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judgment and leisure to look deeper into it than I have done. Herein you must call to mind, "Aposoy üdwp. Tho* the argument be not of great height and dignity, nevertheless it is of great and universal use: And yet I do not see why, to consider it rightly, that should not be a learning of height, which teacheth to raise the highest and worthiest part of the mind. But howsoever that be, if the world take any light and use by this writing, I will the gratulation be to the good friendship and acquaintance between us two: And so recommended you to God's divine protection.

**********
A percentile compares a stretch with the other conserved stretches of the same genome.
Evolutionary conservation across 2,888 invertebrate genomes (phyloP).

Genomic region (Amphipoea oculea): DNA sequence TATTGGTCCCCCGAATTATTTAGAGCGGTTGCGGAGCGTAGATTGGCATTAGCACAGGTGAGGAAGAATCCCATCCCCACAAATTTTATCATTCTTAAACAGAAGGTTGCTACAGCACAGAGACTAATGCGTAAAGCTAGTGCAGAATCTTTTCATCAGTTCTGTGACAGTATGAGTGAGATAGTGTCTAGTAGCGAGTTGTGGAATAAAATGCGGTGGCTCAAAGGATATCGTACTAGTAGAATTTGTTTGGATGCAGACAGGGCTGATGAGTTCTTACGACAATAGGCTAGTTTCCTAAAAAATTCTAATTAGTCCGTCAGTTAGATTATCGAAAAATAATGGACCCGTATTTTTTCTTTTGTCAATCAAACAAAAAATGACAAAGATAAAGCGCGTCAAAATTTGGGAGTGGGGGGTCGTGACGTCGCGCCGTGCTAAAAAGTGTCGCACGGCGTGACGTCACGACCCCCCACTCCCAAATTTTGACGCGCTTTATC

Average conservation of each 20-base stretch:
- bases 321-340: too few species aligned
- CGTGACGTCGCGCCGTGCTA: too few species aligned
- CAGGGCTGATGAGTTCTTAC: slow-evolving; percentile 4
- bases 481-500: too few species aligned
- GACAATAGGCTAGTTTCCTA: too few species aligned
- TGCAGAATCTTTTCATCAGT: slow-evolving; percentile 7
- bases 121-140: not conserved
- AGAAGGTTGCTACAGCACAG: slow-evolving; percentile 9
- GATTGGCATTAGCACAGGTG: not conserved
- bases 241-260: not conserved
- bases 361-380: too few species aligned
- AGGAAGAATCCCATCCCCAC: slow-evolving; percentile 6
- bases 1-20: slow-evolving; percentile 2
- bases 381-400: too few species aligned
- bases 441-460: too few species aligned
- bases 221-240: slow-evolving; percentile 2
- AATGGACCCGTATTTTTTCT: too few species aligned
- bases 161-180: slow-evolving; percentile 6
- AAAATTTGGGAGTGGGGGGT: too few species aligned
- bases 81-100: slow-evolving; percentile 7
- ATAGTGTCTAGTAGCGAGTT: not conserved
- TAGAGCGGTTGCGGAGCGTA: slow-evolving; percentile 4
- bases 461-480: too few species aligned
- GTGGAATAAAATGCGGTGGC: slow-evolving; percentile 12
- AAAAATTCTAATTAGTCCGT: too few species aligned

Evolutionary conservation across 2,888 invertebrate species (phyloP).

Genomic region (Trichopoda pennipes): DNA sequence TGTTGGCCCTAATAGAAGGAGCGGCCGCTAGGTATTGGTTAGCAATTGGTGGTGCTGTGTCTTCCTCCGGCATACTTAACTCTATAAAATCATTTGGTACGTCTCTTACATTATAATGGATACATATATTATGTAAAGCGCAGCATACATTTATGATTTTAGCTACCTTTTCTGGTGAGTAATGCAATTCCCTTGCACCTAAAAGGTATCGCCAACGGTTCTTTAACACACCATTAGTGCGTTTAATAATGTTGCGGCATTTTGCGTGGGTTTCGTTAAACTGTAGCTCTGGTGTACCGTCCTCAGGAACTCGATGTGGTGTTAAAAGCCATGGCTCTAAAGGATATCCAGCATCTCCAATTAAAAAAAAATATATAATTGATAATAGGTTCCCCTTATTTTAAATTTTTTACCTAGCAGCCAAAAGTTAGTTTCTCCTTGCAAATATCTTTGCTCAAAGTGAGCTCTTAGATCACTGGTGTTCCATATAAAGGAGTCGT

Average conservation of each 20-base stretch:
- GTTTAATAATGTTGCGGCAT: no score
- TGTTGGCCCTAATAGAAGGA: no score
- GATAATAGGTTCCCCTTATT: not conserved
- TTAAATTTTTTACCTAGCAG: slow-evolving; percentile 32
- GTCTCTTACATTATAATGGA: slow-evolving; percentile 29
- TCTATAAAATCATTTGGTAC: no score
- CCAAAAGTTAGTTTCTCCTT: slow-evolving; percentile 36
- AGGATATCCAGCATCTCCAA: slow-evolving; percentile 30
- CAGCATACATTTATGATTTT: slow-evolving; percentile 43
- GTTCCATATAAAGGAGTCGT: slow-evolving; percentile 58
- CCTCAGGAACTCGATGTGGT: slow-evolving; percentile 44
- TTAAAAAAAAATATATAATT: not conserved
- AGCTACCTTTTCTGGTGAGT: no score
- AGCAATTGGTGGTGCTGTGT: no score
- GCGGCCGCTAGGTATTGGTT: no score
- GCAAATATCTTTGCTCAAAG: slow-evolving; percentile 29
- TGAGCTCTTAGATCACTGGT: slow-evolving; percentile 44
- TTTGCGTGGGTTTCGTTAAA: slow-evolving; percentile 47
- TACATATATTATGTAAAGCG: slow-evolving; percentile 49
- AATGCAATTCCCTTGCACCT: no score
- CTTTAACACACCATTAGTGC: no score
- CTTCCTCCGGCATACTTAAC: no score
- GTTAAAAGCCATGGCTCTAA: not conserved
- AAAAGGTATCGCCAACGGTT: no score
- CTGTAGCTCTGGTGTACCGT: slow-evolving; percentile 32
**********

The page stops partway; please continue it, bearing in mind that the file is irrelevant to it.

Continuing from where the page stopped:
I DID ever hold it for an insolent and unlucky saying, faber quisque fortunæ suæ ; except it be uttered only as an hortative or spur to correct sloth. For otherwise, if it be believed as it soundeth, and that a man entereth into an high imagination that he can compass and fathom all accidents; and ascribeth all successes to his drifts and reaches; and the contrary to his errors and sleepings: it is commonly seen that the evening fortune of that man is not so prosperous as of him that without slackening of his industry attributeth much to felicity and providence above him. if the sentence were turned to this faber quisque ingenii sui, it were somewhat more true, and much more profitable; because it would teach men to bend themselves to reform those imperfections in themselves which now they seek but to cover, and to attain those virtues and good parts which now they seek but to have only in show and demonstration: Yet notwithstanding every man attempteth to be of the first trade of carpenters, and few bind themselves to the second ; whereas nevertheless the rising in fortune seldom amendeth the mind; but on the other side, the removing of the stands and impediments of the mind, doth often clear the passage and current to a man's fortune. But certain it is, whether it be believed or no, that as the most excellent of metals gold is of all other the most pliant and most enduring to be wrought; so of all living and breathing substances, the most perfect (man) is the most susceptible of help, improvement, impression and alteration; and not only in his body, but in his mind and spirit; and there again not only in his appetite and affection, but in his powers of wit and reason. For as to the body of man, we find many